Would you be able to “jump on your feet” and move forward? To adjust your work style, from the ground up if needed, and to come up with the needed solution?
You should if you want to stand out as an IT professional that any IT recruiter would die to hire.
4. Empathy: The Not so Secret “Ingredient” for Effective Collaboration
Did you use to think that this is the kind of skill that IT recruiters would look for in a UX designer?
Well, not anymore!
Since, as I've already mentioned here:
- there's no longer a clear line between IT and business
- an IT professional should perform properly in a way broader context of a workplace, not just within his team of developer co-workers
Therefore, empathy has grown into one of the most in-demand soft skills for software developers, as well.
Just think about it:
- you're expected to be able to pitch your ideas to the marketing team
- … to collaborate with the design teams, identify and understand their own expectations, as well
- … to collaborate efficiently with various stakeholders having different views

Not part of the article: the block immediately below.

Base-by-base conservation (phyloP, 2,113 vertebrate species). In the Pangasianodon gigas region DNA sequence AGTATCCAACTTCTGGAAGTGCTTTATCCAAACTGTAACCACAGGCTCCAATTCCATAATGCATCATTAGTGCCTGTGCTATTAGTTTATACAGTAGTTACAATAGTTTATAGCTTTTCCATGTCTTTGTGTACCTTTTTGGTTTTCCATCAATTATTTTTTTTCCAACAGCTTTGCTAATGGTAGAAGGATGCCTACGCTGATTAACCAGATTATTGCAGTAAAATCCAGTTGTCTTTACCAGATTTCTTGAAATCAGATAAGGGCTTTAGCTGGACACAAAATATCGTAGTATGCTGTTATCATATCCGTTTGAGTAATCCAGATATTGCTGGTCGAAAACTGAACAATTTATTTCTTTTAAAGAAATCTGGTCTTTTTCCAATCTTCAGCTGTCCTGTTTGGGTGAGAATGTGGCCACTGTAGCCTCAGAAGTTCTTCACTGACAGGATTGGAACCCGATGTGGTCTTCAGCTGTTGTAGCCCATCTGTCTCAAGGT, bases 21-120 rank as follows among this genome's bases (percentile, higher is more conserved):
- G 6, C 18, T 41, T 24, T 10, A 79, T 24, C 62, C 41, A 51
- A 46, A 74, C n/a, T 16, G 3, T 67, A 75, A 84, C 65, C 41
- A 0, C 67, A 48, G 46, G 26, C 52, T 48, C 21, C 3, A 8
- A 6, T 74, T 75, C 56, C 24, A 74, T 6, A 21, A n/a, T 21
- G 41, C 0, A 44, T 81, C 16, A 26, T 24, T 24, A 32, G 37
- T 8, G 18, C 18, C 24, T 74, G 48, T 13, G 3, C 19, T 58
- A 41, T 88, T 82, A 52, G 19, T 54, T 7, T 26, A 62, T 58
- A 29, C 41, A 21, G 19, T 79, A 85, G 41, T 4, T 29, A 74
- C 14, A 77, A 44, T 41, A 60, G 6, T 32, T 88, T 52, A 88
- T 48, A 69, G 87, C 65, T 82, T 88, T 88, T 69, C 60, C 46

How could you effectively collaborate with all these teams at different levels of the organization if... you just can't walk in their shoes?
- you wouldn't be able to see the issues they've identified
- you wouldn't be able to “sell” your own ideas either
- you wouldn't be able to deliver a usable product (for you can't put yourself in the end users' place)
Note: empathy's become one of the main components for building a healthy DevOps culture. Do keep that in mind if you're the one doing the hiring!
5. Emotional Intelligence
And I'm thinking more of “active listening” here:
The ability to “detect” all those non-verbalized signals that a speaker sends out and, of course, to decipher them, as well. And to react accordingly.
What precisely makes this skill one of the most in-demand soft skills for IT pros?
Being well aware of all the non-technical aspects of a conversation, you'd know just how to... use them to your own advantage as a speaker:
- to leverage them to accurately express your ideas
- and to deliver the right targeted message non-verbally as well